Police officer Dirk Hendricks (Bartlett) files an amnesty application for Alex Mpondo (Ejiofor), a member of the South African Parliament who can't remember the torture he once endured as a captive political activist. South African-born attorney Sarah Barcant (Swank), meanwhile, returns to her homeland to represent Mpondo, as well as Steve Sizela, Mpondo's friend who arrested along with him and ... See full summary »
A man is abducted from the streets of London and transported via secret flights to an unknown country. Held in solitary confinement and cut off from the outside world, he is plunged into a ... See full summary »
Inspired by the true story of Danish painter Einar Wegener and his California-born wife, this tender portrait of a marriage asks: What do you do when someone you love wants to change? It ... See full summary »
Biopic of Lord Longford, known for many years for his work with prisoners and prisoners rights in general. The film focuses on Longford's work on behalf of Myra Hindley convicted, along with her boyfriend Ian Brady, of several child murders. Hindley is nothing short of notorious and even Longord's wife is shocked when he announces that he will visit her in prison. When Prime Minister Harold Wilson removes him as the Government Leader in the House of Lords soon after his visits to Hindley are made public, Longford continues to work for her release. A devout convert to Roman Catholicism, Longford sees hope for Hindley when he learns that she too once converted to Catholicism. In the end, his campaign to get her released on parole is for naught when she reveals that other murders took place. Longford stood by his convictions however and never regretted the good work he had done over a great many years. Written by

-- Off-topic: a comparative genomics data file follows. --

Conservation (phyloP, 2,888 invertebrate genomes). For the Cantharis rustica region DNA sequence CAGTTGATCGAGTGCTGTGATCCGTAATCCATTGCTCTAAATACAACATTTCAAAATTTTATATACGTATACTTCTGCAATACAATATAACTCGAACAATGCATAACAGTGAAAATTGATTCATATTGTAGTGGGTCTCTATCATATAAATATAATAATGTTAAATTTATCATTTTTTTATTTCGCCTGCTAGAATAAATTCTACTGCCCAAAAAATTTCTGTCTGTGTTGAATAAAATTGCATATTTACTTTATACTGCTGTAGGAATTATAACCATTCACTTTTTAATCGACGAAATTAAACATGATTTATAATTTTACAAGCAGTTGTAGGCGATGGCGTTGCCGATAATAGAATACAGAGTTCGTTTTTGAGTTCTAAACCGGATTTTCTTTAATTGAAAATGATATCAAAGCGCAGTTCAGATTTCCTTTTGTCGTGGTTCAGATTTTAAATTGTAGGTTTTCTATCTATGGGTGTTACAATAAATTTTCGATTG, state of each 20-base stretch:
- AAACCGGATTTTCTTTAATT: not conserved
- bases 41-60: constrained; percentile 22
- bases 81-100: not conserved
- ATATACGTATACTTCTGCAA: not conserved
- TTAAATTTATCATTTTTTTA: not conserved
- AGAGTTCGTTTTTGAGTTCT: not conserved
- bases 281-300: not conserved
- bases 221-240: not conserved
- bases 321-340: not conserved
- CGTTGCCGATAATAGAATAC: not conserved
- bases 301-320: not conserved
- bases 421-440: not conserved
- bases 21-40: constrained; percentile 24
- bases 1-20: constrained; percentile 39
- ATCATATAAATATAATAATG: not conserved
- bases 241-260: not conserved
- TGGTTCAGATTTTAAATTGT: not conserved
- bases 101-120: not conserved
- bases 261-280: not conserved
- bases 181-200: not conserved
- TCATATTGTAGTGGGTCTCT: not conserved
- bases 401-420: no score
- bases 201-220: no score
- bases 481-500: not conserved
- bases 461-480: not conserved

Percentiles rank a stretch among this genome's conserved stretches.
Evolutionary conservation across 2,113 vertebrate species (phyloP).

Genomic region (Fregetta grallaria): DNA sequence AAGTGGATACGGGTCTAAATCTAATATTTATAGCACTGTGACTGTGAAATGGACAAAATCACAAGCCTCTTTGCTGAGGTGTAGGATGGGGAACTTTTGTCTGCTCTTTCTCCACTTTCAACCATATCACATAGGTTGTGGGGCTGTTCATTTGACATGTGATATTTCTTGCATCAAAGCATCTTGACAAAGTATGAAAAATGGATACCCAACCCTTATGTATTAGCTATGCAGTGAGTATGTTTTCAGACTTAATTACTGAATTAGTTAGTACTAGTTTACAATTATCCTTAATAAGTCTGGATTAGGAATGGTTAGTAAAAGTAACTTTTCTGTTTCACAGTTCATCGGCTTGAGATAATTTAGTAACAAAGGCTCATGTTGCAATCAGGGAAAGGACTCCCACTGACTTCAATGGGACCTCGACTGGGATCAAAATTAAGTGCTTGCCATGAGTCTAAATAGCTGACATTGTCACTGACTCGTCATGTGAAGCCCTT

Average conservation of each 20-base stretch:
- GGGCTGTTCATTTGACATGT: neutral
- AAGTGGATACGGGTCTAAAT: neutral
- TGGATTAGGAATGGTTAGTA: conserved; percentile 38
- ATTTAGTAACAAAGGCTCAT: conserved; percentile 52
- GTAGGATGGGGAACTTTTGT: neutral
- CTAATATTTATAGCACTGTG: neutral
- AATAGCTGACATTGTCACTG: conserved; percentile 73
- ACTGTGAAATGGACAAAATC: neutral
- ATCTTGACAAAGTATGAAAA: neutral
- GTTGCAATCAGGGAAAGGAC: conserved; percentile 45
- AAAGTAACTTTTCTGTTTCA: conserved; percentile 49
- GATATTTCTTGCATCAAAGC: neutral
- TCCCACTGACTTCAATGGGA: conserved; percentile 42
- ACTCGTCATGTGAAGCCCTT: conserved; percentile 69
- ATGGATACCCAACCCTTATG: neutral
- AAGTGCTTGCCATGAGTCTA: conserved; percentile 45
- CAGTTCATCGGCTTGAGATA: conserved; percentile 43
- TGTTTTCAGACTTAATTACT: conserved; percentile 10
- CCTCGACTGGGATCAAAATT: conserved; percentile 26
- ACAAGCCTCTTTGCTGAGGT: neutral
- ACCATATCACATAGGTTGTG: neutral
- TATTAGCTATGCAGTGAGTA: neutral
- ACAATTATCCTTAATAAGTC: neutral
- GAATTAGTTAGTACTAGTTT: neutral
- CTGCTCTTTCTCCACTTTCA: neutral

To look as much as possible like the real Lord Longford, Jim Broadbent wore a prosthetic nose and chin that took two hours to apply each day. A prison guard who had known the real Lord Longford was once very startled when Broadbent entered the prison door in costume. To make himself walk very slowly and lamely when Longford sees Myra Hindley for the last time in the movie (when the character is 92 years old), Broadbent put small, painful stones inside his shoes. See more »
In the closing credits, the last names of the characters "Rachel Pakenham" and "Paddy Pakenham," have been misspelled as "Packenham." The correct spelling of Lord Longford's family name, as seen on envelopes and elsewhere in the movie, is "Pakenham." See more »
[On his first visit to Myra Hindley in prison, Lord Longford is looking aimlessly around the visiting room trying to find her. He approaches a woman with bleached blonde hair, then discovers that this is not Hindley. Suddenly a woman with jet-black hair stands up]
I think it's me you're looking for.
I got rid of the peroxide before the trial. I was blue at the trial, for most of it. And then red for the sentencing. Apparently it counted against me - showed I had no remorse.
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I thought this was one of the most powerful pieces of television drama I have seen for a long time. It rates up there both in content, production and fantastic casting and acting with the wonderful Conspiracy (Ken Branagh and others a few years back). I wonder if Longford may come to be seen as Jim Broadbent's finest portrayal. It bears many more than one viewings and I think (as I did of an earlier drama programme this year about the Moors Murders) that it is brave and correct for skilled directors/writers etc to tackle this incredibly difficult subject. Well done to all involved and I look forward to the next project coming from this talented team.
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